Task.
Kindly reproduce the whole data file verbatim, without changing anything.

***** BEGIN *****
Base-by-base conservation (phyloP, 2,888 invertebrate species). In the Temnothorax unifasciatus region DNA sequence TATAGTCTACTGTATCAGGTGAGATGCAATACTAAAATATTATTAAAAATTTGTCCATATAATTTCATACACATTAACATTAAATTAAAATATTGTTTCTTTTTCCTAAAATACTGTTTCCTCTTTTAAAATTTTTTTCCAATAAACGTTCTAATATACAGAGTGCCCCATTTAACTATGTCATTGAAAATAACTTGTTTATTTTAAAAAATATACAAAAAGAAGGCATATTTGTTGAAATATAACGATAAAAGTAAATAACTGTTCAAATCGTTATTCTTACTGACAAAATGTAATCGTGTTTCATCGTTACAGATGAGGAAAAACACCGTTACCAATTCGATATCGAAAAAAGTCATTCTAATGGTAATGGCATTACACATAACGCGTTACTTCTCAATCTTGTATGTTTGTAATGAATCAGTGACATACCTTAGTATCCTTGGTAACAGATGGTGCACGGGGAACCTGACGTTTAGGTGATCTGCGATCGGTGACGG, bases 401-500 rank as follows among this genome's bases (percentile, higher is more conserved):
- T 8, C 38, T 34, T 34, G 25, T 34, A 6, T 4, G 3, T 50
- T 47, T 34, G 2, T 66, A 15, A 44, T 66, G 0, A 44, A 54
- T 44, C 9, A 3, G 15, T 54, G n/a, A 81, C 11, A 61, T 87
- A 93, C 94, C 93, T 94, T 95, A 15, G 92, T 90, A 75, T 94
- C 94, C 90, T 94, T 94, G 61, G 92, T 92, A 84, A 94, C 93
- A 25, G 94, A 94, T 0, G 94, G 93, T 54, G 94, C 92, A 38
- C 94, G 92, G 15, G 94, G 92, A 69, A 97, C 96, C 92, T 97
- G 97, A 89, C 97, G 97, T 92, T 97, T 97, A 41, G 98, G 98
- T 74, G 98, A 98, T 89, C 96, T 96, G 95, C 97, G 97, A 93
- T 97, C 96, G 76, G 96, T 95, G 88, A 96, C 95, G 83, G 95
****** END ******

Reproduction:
Base-by-base conservation (phyloP, 2,888 invertebrate species). In the Temnothorax unifasciatus region DNA sequence TATAGTCTACTGTATCAGGTGAGATGCAATACTAAAATATTATTAAAAATTTGTCCATATAATTTCATACACATTAACATTAAATTAAAATATTGTTTCTTTTTCCTAAAATACTGTTTCCTCTTTTAAAATTTTTTTCCAATAAACGTTCTAATATACAGAGTGCCCCATTTAACTATGTCATTGAAAATAACTTGTTTATTTTAAAAAATATACAAAAAGAAGGCATATTTGTTGAAATATAACGATAAAAGTAAATAACTGTTCAAATCGTTATTCTTACTGACAAAATGTAATCGTGTTTCATCGTTACAGATGAGGAAAAACACCGTTACCAATTCGATATCGAAAAAAGTCATTCTAATGGTAATGGCATTACACATAACGCGTTACTTCTCAATCTTGTATGTTTGTAATGAATCAGTGACATACCTTAGTATCCTTGGTAACAGATGGTGCACGGGGAACCTGACGTTTAGGTGATCTGCGATCGGTGACGG, bases 401-500 rank as follows among this genome's bases (percentile, higher is more conserved):
- T 8, C 38, T 34, T 34, G 25, T 34, A 6, T 4, G 3, T 50
- T 47, T 34, G 2, T 66, A 15, A 44, T 66, G 0, A 44, A 54
- T 44, C 9, A 3, G 15, T 54, G n/a, A 81, C 11, A 61, T 87
- A 93, C 94, C 93, T 94, T 95, A 15, G 92, T 90, A 75, T 94
- C 94, C 90, T 94, T 94, G 61, G 92, T 92, A 84, A 94, C 93
- A 25, G 94, A 94, T 0, G 94, G 93, T 54, G 94, C 92, A 38
- C 94, G 92, G 15, G 94, G 92, A 69, A 97, C 96, C 92, T 97
- G 97, A 89, C 97, G 97, T 92, T 97, T 97, A 41, G 98, G 98
- T 74, G 98, A 98, T 89, C 96, T 96, G 95, C 97, G 97, A 93
- T 97, C 96, G 76, G 96, T 95, G 88, A 96, C 95, G 83, G 95